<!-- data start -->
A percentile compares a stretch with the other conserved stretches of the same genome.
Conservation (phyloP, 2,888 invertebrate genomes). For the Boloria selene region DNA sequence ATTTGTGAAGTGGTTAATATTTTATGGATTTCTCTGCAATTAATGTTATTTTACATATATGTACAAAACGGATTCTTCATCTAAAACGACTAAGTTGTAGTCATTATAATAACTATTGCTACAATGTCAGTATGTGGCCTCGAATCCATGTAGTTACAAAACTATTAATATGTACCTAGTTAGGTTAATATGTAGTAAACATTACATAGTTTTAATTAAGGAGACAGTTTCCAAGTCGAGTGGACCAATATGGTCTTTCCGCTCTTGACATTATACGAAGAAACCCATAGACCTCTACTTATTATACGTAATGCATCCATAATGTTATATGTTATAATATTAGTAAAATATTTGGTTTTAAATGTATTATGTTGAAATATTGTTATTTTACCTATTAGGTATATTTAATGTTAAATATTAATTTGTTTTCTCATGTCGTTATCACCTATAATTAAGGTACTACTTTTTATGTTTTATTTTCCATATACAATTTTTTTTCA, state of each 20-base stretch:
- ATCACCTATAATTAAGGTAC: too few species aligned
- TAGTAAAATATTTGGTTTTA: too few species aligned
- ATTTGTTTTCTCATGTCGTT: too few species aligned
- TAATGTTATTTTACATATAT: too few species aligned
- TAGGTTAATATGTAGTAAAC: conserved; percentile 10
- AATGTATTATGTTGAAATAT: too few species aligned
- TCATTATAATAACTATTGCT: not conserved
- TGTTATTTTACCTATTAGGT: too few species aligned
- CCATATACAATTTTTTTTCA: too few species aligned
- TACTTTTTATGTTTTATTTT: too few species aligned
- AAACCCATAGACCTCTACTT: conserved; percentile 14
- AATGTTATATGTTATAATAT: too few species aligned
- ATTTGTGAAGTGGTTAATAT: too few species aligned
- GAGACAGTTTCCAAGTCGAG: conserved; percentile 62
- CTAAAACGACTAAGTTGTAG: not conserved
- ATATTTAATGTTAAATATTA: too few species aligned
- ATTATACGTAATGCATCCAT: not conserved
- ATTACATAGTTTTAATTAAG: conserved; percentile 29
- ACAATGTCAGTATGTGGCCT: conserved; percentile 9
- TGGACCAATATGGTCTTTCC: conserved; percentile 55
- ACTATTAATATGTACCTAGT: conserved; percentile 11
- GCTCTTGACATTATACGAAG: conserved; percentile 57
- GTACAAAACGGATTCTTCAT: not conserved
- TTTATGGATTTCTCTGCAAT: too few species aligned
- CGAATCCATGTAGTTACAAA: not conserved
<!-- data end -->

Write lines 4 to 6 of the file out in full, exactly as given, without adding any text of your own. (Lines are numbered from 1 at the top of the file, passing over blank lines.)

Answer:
- TAGTAAAATATTTGGTTTTA: too few species aligned
- ATTTGTTTTCTCATGTCGTT: too few species aligned
- TAATGTTATTTTACATATAT: too few species aligned